The unclassified directory contains reads for which no barcode could be assigned during demultiplexing and it is ignored by default. It can be included in the analysis with the --analyse_unclassified flag. In EPI2ME Desktop, this parameter is usually found in the Input Options panel (just like the options for --fastq and --bam).

Sample sheets

When using barcoded directories, a sample sheet with metadata for the individual barcodes can be provided. This needs to be a CSV file with at least the following two columns (extra columns are allowed):

  • alias: The alias (or sample name) for a barcode / directory.
  • barcode: The barcode. This needs to be in the format barcode(X)YZ with (X)YZ denoting either two or three integers (e.g. barcode01 or barcode001). All values in this column need to be of the same length (i.e. using barcode001 as well as barcode02 in the same sample sheet is not allowed).

Some workflows require additional columns. wf-tb-amr, for example, also expects a type column. (accepted values are test_sample, positive_control, negative_control, and no_template_control]).

A sample sheet with four samples might look like this:

barcode,alias,type
barcode01,sample1,test_sample
barcode02,sample2,test_sample
barcode03,positive,positive_control
barcode04,negative,negative_control

Note: The above follows the MinKNOW sample sheet specifications and thus a valid MinKNOW sample sheet will also work with EPI2ME workflows.

Special characters

Whitespace and special characters in sample names, file paths, or reference sequence IDs can cause certain bioinformatics tools to fail. EPI2ME workflows contain precautions to prevent this from happening, but we still recommend to only use alphanumerical characters (i.e. numbers and lower- or upper-case letters from ‘a’ to ‘z’) and underscores. For example, sample_01 is fine, but sample_A*2:01/10 is not.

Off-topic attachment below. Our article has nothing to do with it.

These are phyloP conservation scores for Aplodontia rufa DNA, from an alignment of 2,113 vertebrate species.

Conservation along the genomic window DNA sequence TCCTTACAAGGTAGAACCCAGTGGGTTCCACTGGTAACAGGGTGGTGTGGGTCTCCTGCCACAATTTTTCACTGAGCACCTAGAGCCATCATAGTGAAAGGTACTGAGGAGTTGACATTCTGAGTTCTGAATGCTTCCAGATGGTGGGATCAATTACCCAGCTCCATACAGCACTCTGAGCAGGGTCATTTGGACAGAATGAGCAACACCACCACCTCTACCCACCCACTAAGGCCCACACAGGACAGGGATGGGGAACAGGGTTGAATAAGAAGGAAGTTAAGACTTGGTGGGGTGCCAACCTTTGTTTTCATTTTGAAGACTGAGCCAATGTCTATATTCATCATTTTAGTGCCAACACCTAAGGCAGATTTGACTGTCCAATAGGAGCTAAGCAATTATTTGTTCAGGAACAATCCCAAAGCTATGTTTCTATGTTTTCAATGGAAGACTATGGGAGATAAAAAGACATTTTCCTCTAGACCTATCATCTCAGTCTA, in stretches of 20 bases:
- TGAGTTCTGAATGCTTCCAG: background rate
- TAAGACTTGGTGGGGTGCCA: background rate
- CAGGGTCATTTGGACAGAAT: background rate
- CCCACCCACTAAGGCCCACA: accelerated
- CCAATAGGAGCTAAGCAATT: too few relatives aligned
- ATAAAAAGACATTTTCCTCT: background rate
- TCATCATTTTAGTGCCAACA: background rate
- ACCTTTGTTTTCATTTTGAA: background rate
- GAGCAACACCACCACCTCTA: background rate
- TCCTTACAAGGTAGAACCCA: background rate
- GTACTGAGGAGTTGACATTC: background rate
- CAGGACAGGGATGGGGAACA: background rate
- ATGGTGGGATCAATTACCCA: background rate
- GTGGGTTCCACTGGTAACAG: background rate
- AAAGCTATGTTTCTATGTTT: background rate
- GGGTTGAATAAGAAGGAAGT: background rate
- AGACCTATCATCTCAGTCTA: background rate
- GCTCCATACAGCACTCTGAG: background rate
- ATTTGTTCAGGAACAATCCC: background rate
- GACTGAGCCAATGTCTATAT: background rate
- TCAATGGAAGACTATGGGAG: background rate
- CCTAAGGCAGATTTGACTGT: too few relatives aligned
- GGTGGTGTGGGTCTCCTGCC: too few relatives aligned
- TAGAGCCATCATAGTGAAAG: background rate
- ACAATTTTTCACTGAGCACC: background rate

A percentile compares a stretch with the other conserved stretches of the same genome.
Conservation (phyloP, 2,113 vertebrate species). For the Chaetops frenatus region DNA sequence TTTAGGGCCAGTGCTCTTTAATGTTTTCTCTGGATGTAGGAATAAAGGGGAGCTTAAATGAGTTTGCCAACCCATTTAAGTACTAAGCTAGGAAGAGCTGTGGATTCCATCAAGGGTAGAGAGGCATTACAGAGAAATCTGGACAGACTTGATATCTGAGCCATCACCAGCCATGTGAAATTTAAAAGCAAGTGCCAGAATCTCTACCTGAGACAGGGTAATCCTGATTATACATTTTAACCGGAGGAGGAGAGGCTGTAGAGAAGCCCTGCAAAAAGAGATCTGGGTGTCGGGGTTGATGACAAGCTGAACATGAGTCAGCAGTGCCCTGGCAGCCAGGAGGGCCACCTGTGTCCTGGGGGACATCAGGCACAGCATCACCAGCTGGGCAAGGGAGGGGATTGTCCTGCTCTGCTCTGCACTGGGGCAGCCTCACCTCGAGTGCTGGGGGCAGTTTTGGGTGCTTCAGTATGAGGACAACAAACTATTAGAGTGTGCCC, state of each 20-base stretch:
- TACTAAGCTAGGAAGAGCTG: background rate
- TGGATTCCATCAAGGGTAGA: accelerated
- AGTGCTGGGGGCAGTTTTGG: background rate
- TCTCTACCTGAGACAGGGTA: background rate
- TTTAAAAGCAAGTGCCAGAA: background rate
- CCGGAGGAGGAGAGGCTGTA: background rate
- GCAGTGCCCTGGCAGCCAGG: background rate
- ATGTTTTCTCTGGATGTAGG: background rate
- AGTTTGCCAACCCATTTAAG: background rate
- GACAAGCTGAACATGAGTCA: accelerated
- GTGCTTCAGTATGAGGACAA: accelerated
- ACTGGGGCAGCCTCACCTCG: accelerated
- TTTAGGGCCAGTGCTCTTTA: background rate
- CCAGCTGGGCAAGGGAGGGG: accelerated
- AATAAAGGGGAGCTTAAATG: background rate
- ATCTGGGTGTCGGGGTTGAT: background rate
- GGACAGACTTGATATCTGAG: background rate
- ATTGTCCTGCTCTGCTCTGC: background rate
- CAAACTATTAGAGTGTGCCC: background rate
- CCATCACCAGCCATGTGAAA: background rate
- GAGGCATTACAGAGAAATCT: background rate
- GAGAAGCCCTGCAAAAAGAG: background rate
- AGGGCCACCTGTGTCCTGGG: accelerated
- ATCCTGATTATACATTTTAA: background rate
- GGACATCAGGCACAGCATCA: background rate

Real-time analysis with --watch_path

At the time of writing, wf-metagenomics and wf-basecalling can be run in real time. To enable this, the flag --watch_path needs to be provided and the input cannot be a single FASTQ / BAM file. Nextflow will then watch the input directory for new files with the correct extensions to appear and the pipeline will analyse them individually whenever they become available.

Summary

We hope the above was helpful and clarified how to provide input data to EPI2ME workflows. To recap:

  • EPI2ME workflows accept either FASTQ and / or BAM input files which can be structured in one of three ways (a single target file, a single top-level directory containing target files, a directory containing barcoded sub-directories with target files).
  • “Mixing” of these structures is not allowed (i.e. you cannot use a directory that contains barcodes as well as target files).
  • Unclassified reads are ignored by default, but this behaviour can be overridden.
  • Additional metadata (like sample names) can be provided with a sample sheet.
  • Some workflows allow analysis of input files in real time (i.e. as they are being created by the sequencing device).
  • Special characters should be avoided as much as possible.

When keeping these points in mind, analysing your data should be as easy as selecting the path to the inputs and pressing a button.

If you have further questions or run into issues, please let us know.

Further information


Tags

#workflows#input#data

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Julian Libiseller-Egger

Bioinformatician

Table Of Contents

1
Input file types
2
Input structure
3
Special characters
4
Real-time analysis with --watch_path
5
Summary
6
Further information